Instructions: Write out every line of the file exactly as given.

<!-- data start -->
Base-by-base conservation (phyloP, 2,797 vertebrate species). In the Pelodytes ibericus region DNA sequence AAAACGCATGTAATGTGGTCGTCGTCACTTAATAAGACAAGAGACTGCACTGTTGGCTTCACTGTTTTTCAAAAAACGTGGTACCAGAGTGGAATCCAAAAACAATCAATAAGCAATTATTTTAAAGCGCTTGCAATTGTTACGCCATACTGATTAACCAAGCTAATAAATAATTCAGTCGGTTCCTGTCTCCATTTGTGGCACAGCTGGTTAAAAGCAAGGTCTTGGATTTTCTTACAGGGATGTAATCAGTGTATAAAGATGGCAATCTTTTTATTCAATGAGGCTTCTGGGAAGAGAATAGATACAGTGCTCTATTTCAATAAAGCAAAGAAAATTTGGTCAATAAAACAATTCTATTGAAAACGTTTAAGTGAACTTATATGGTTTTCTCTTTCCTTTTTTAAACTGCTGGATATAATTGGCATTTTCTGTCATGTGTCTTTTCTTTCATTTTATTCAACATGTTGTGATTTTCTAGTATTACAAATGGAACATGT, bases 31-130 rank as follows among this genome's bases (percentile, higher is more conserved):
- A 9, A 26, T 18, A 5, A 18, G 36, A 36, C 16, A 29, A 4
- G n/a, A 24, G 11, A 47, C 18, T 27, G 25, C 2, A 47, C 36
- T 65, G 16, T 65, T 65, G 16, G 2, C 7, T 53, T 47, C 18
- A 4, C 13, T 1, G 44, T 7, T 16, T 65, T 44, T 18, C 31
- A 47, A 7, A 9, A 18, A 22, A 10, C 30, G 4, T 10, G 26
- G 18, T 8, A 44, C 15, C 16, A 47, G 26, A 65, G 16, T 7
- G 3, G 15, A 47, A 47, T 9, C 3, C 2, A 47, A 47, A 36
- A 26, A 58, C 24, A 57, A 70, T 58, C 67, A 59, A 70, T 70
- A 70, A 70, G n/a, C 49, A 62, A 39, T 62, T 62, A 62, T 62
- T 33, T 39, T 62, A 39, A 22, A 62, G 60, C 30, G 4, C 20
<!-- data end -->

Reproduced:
Base-by-base conservation (phyloP, 2,797 vertebrate species). In the Pelodytes ibericus region DNA sequence AAAACGCATGTAATGTGGTCGTCGTCACTTAATAAGACAAGAGACTGCACTGTTGGCTTCACTGTTTTTCAAAAAACGTGGTACCAGAGTGGAATCCAAAAACAATCAATAAGCAATTATTTTAAAGCGCTTGCAATTGTTACGCCATACTGATTAACCAAGCTAATAAATAATTCAGTCGGTTCCTGTCTCCATTTGTGGCACAGCTGGTTAAAAGCAAGGTCTTGGATTTTCTTACAGGGATGTAATCAGTGTATAAAGATGGCAATCTTTTTATTCAATGAGGCTTCTGGGAAGAGAATAGATACAGTGCTCTATTTCAATAAAGCAAAGAAAATTTGGTCAATAAAACAATTCTATTGAAAACGTTTAAGTGAACTTATATGGTTTTCTCTTTCCTTTTTTAAACTGCTGGATATAATTGGCATTTTCTGTCATGTGTCTTTTCTTTCATTTTATTCAACATGTTGTGATTTTCTAGTATTACAAATGGAACATGT, bases 31-130 rank as follows among this genome's bases (percentile, higher is more conserved):
- A 9, A 26, T 18, A 5, A 18, G 36, A 36, C 16, A 29, A 4
- G n/a, A 24, G 11, A 47, C 18, T 27, G 25, C 2, A 47, C 36
- T 65, G 16, T 65, T 65, G 16, G 2, C 7, T 53, T 47, C 18
- A 4, C 13, T 1, G 44, T 7, T 16, T 65, T 44, T 18, C 31
- A 47, A 7, A 9, A 18, A 22, A 10, C 30, G 4, T 10, G 26
- G 18, T 8, A 44, C 15, C 16, A 47, G 26, A 65, G 16, T 7
- G 3, G 15, A 47, A 47, T 9, C 3, C 2, A 47, A 47, A 36
- A 26, A 58, C 24, A 57, A 70, T 58, C 67, A 59, A 70, T 70
- A 70, A 70, G n/a, C 49, A 62, A 39, T 62, T 62, A 62, T 62
- T 33, T 39, T 62, A 39, A 22, A 62, G 60, C 30, G 4, C 20